A Perfect Microsurgical Anastomosis (Blood Vessel Repair)

By September 11, 2010Reconstructive Surgery
Above: Microsurgical anastomosis between the Internal Mammary Artery and Vein to the Deep Inferior Epigastric Artery Perforator (DIEP) Vessels using an Operating Microscope.  Dr. Alexis Carrell from the University of Chicago (1902) proved that we can successfully reconnect blood vessels using a technique called “triangulation”–he received the Nobel Prize for his efforts.  Microscopes were used in vascular surgery in the 1960s (Jacobsen) and this allowed for blood vessels to be repaired that were less than 2millimeters.  This began the revolution in Reconstructive MicroSurgery, the same techniques that allow us to Reconstruct the Breast by Tissue Transplantation (from the abdomen –TRAM, DIEP–, thighs, etc) and also allows Plastic Surgeons to transplant a hand or face.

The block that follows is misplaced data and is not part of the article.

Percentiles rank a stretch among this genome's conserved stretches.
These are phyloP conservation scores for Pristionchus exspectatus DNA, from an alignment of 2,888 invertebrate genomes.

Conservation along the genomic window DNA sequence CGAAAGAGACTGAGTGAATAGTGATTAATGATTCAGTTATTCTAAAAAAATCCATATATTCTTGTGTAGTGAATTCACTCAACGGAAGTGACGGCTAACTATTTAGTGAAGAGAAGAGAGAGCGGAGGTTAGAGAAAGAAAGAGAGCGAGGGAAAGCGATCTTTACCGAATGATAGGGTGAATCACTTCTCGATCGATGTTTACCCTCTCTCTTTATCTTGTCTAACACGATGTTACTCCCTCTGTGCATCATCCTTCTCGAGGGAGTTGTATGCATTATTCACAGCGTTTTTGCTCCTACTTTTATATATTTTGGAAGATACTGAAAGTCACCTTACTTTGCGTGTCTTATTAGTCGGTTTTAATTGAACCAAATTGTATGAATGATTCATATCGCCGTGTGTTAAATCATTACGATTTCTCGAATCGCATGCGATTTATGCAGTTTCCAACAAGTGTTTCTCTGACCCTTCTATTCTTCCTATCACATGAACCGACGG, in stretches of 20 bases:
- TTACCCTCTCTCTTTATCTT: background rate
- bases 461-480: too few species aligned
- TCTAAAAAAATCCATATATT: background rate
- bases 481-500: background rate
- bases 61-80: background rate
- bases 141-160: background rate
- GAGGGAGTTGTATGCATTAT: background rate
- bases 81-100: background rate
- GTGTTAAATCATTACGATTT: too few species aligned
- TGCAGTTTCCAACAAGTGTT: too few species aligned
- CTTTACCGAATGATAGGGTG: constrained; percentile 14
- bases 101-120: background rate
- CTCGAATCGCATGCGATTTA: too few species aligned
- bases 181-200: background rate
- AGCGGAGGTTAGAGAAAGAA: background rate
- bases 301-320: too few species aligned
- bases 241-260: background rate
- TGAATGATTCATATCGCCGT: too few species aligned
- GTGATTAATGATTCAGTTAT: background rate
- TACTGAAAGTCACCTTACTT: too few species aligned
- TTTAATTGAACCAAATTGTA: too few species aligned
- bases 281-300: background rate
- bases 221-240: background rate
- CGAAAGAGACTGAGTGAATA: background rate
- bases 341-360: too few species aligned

Above:  Close up of the Microsurgical Anastomosis (Reconnection between blood vessels)
Note the fine black sutures and precise interspacing to allow for free flow of blood between the 2 connectected blood vessels.  These sutures are finer than human hair.  The top, purple vessel is the Vein; the smaller, lighter pink vessel is the Artery.  Reconnecting these blood vessels takes significant skill and patience. 

The temperment of a Plastic Surgeon who performs Microsurgery is different from the average surgeon. Focused intensity, absolute precision (there is little margin of error for a microsurgical blood vessel connection to avoid a blood clot), creativity and the steadiest of hands are basic hallmarks.  There is a reason why Reconstructive MicroPlastic Surgeons are a rare breed.